Letter writer needs a history lesson

To the editor:

Re: “US is a republic, not a democracy,” by Gerald F. Chase, letters, Jan. 20:

Apparently Gerald F. Chase finds it necessary to distinguish a democratic form of government from a republican form of government. Perhaps a brief history lesson will help him get it straight.

The history books tell us that democracy started in the ancient city states of Greece, particularly Athens, in which the local government would gather it citizens together to vote on important matters of state. This was the essence of democracy.

Over time this form of government was adopted throughout the world but with modifications. Because of growing populations gathering citizens together wasn’t practical so governments adopted a form of representative democracy in with individuals were elected to represent the masses. Chase prefers the word republicanism.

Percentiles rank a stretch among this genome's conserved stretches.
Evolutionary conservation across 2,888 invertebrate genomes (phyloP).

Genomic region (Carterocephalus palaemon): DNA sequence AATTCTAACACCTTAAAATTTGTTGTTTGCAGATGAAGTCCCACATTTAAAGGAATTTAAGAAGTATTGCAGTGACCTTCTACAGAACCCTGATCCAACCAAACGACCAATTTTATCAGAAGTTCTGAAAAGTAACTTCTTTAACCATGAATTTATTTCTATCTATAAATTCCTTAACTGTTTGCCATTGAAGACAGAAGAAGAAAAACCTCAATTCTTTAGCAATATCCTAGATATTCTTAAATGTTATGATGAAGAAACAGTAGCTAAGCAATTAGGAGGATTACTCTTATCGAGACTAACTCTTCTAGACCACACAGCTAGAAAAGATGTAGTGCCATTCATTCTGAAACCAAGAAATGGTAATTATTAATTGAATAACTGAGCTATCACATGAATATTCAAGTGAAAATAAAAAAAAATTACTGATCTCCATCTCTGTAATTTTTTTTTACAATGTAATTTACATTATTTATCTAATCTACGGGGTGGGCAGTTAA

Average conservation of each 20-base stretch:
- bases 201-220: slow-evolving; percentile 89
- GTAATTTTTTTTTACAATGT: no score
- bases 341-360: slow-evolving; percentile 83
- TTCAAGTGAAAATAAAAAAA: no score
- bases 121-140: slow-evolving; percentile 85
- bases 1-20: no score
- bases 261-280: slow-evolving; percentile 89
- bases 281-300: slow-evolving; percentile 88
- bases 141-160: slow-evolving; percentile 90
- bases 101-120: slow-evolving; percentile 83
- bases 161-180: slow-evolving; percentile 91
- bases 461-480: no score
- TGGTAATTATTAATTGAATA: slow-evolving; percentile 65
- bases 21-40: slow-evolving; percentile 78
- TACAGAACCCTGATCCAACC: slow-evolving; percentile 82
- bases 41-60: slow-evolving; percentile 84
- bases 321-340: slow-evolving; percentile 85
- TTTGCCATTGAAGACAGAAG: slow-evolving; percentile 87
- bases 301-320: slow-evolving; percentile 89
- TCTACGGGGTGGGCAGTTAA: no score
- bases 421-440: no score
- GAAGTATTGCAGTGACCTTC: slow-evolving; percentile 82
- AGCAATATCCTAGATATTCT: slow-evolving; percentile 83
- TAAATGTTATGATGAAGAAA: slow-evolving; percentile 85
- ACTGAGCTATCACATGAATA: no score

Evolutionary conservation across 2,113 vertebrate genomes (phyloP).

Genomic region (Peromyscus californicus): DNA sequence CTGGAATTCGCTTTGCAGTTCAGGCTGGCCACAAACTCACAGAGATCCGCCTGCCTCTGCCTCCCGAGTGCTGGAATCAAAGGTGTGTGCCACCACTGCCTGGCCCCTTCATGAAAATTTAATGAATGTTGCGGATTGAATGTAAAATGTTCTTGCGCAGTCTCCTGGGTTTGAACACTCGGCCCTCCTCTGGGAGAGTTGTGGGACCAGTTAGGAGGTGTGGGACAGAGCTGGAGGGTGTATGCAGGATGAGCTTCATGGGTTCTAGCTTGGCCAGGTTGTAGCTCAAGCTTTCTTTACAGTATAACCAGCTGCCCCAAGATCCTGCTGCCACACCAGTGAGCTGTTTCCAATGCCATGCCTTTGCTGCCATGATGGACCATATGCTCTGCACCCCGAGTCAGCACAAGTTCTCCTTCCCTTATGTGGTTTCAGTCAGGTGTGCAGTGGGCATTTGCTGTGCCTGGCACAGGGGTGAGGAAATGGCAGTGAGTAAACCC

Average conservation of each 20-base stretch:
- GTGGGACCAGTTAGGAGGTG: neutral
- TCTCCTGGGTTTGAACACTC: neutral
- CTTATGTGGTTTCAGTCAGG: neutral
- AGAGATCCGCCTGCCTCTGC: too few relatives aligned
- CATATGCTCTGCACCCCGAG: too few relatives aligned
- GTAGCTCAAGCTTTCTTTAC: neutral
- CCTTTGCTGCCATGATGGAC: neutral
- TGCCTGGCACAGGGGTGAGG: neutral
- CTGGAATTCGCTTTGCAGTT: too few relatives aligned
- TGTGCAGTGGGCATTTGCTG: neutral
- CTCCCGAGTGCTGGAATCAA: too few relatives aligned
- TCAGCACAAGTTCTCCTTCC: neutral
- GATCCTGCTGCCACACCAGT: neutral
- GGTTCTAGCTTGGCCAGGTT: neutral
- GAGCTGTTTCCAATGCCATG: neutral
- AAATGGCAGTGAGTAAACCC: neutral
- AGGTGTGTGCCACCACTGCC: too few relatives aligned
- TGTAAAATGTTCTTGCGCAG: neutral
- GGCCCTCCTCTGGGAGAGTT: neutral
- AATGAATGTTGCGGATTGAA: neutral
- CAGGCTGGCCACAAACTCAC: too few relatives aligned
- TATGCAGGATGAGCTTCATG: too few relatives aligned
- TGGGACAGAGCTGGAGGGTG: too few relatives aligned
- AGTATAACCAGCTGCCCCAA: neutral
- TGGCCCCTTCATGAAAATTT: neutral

Without going into detail, democracy is more than voting. It includes institutions and traditions such as checks and balance and other measure to assure transparency and avoid abuses of the system.

It appears that Chase despises the Democratic Party, so the word democratic disturbs him. He much prefers the word republic in honor of his beloved Republican Party.

Therefore, the distinction between democracy and republicanism in the modern world is one of practicality rather than one of substance.

Ken Cabral

Norton